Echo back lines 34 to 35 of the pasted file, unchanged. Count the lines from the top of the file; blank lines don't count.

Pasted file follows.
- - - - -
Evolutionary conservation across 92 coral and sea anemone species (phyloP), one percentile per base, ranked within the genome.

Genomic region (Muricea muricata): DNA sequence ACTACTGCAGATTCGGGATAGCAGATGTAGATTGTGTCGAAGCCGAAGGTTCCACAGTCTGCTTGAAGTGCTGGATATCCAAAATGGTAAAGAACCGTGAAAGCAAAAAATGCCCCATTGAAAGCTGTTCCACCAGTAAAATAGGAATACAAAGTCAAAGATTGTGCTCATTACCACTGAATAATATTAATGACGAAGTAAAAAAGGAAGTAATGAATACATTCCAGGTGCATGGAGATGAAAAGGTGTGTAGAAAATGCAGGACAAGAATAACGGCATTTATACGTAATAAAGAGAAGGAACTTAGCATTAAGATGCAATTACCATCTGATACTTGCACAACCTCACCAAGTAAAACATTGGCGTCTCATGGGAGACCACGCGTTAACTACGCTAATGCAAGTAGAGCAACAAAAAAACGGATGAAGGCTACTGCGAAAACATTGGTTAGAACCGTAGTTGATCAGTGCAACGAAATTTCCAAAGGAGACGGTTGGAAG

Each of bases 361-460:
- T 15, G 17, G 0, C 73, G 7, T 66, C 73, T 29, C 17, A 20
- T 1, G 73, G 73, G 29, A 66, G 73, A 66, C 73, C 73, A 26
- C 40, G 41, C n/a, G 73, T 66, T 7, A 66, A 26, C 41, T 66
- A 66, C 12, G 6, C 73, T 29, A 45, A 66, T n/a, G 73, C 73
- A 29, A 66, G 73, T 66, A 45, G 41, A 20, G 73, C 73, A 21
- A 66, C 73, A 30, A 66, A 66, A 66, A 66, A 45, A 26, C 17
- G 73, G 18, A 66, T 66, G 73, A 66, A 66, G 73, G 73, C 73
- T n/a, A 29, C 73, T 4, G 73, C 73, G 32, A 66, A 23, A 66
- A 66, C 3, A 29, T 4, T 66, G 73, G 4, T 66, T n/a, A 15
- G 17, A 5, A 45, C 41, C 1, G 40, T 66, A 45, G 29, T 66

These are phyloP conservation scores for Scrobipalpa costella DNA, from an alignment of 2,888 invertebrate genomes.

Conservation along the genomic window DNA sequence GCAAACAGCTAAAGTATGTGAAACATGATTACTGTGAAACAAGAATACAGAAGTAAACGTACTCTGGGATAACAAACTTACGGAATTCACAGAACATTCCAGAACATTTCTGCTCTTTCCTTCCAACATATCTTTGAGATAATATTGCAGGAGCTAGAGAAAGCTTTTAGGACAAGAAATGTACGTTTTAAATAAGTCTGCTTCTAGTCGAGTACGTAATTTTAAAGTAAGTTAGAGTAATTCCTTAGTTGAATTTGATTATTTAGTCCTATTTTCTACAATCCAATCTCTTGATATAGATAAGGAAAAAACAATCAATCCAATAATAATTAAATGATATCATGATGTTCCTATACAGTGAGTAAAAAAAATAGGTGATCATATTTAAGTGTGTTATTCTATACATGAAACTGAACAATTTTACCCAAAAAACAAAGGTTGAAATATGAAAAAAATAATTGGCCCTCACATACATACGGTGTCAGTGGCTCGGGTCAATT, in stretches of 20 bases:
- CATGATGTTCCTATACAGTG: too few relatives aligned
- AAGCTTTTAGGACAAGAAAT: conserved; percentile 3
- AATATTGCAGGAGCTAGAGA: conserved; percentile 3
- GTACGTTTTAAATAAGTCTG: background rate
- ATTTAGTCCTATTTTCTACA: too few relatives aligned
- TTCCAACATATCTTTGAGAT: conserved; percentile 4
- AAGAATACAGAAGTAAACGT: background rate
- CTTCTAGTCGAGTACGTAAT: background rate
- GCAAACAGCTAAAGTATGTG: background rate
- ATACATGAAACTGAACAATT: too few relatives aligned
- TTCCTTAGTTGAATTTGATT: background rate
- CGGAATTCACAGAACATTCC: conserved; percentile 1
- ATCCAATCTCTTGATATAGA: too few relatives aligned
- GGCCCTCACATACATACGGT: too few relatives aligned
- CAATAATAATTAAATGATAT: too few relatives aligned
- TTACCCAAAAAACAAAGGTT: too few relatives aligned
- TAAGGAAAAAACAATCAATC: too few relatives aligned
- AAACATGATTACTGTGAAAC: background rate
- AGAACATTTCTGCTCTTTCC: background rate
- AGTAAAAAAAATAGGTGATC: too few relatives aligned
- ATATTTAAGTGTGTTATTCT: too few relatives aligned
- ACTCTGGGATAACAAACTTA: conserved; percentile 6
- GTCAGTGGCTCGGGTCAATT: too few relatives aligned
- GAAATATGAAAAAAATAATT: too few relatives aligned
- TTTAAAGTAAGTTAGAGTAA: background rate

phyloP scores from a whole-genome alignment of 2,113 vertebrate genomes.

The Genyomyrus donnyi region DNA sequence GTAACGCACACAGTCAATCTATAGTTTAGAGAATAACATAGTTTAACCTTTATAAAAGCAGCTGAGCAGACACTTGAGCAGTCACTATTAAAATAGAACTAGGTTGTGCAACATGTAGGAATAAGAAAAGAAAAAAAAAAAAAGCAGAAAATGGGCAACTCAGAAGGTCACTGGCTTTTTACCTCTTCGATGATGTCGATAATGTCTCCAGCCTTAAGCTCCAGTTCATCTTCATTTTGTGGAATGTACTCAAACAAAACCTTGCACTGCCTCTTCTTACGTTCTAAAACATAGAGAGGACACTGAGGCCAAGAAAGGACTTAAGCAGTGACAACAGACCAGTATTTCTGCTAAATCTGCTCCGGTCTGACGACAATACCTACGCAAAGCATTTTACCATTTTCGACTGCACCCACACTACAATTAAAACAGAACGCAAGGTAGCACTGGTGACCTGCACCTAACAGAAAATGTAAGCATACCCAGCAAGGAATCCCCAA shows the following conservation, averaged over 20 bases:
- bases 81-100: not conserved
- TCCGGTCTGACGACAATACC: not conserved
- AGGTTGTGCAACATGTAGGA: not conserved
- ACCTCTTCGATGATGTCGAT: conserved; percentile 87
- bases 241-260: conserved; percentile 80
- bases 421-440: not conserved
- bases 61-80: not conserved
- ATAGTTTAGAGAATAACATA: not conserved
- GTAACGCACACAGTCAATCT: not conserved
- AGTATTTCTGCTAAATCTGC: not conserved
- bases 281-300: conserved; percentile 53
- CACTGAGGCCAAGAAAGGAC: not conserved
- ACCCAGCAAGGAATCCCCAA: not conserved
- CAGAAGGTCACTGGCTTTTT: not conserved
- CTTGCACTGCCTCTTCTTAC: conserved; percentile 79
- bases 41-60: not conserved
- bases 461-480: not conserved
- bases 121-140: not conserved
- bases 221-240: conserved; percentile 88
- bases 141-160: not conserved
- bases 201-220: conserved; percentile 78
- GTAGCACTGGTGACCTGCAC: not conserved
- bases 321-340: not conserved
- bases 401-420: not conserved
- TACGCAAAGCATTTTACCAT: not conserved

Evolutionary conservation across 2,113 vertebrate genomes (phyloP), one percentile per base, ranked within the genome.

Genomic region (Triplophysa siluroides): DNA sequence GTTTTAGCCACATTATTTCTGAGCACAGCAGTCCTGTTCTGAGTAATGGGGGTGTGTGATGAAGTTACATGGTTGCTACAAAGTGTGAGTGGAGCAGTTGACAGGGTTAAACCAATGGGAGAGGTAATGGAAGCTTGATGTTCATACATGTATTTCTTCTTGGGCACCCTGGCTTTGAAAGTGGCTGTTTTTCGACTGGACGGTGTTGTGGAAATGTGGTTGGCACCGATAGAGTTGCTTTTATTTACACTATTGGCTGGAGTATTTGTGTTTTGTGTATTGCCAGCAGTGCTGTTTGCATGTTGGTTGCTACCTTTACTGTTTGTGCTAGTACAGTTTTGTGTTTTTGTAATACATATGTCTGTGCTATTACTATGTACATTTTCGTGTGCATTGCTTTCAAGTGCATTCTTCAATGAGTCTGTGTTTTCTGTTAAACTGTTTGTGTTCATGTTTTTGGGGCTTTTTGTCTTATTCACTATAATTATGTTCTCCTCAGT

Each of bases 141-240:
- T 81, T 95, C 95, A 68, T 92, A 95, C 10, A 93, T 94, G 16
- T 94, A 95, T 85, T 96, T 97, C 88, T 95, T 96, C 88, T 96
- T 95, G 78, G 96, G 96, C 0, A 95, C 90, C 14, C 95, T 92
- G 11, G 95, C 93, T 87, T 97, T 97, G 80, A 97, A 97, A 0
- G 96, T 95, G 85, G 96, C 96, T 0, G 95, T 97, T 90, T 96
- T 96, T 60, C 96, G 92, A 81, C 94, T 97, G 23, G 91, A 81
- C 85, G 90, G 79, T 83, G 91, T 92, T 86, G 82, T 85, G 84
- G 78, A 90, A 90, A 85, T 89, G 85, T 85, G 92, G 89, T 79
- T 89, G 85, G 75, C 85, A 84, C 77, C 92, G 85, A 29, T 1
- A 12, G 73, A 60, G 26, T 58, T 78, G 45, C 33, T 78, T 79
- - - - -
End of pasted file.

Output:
- AGAACATTTCTGCTCTTTCC: background rate
- AGTAAAAAAAATAGGTGATC: too few relatives aligned